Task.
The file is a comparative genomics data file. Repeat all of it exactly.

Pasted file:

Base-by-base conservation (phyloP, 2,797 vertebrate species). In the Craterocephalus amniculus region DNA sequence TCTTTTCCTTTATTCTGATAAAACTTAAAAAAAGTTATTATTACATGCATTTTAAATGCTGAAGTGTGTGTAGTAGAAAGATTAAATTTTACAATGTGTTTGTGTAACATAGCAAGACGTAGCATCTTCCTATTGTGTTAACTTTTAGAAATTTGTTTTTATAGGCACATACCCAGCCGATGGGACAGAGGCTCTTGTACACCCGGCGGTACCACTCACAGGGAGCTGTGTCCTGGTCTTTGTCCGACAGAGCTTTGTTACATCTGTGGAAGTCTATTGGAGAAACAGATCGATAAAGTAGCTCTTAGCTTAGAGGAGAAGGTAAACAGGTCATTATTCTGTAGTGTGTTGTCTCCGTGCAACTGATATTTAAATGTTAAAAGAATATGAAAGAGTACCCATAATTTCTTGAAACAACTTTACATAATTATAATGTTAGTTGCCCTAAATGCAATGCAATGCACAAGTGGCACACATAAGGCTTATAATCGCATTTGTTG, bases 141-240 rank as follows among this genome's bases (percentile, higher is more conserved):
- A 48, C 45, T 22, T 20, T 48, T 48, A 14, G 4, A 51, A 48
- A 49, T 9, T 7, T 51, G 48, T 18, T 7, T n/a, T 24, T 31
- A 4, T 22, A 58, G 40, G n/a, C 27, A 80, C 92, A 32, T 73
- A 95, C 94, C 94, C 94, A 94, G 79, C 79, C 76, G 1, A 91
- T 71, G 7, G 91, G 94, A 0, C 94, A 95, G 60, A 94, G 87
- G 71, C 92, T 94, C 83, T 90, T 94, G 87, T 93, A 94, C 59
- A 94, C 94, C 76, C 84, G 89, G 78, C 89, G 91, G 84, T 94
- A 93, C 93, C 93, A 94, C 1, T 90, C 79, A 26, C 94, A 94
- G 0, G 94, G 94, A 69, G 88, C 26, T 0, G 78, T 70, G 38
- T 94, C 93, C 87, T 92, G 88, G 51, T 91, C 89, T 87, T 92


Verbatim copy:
Base-by-base conservation (phyloP, 2,797 vertebrate species). In the Craterocephalus amniculus region DNA sequence TCTTTTCCTTTATTCTGATAAAACTTAAAAAAAGTTATTATTACATGCATTTTAAATGCTGAAGTGTGTGTAGTAGAAAGATTAAATTTTACAATGTGTTTGTGTAACATAGCAAGACGTAGCATCTTCCTATTGTGTTAACTTTTAGAAATTTGTTTTTATAGGCACATACCCAGCCGATGGGACAGAGGCTCTTGTACACCCGGCGGTACCACTCACAGGGAGCTGTGTCCTGGTCTTTGTCCGACAGAGCTTTGTTACATCTGTGGAAGTCTATTGGAGAAACAGATCGATAAAGTAGCTCTTAGCTTAGAGGAGAAGGTAAACAGGTCATTATTCTGTAGTGTGTTGTCTCCGTGCAACTGATATTTAAATGTTAAAAGAATATGAAAGAGTACCCATAATTTCTTGAAACAACTTTACATAATTATAATGTTAGTTGCCCTAAATGCAATGCAATGCACAAGTGGCACACATAAGGCTTATAATCGCATTTGTTG, bases 141-240 rank as follows among this genome's bases (percentile, higher is more conserved):
- A 48, C 45, T 22, T 20, T 48, T 48, A 14, G 4, A 51, A 48
- A 49, T 9, T 7, T 51, G 48, T 18, T 7, T n/a, T 24, T 31
- A 4, T 22, A 58, G 40, G n/a, C 27, A 80, C 92, A 32, T 73
- A 95, C 94, C 94, C 94, A 94, G 79, C 79, C 76, G 1, A 91
- T 71, G 7, G 91, G 94, A 0, C 94, A 95, G 60, A 94, G 87
- G 71, C 92, T 94, C 83, T 90, T 94, G 87, T 93, A 94, C 59
- A 94, C 94, C 76, C 84, G 89, G 78, C 89, G 91, G 84, T 94
- A 93, C 93, C 93, A 94, C 1, T 90, C 79, A 26, C 94, A 94
- G 0, G 94, G 94, A 69, G 88, C 26, T 0, G 78, T 70, G 38
- T 94, C 93, C 87, T 92, G 88, G 51, T 91, C 89, T 87, T 92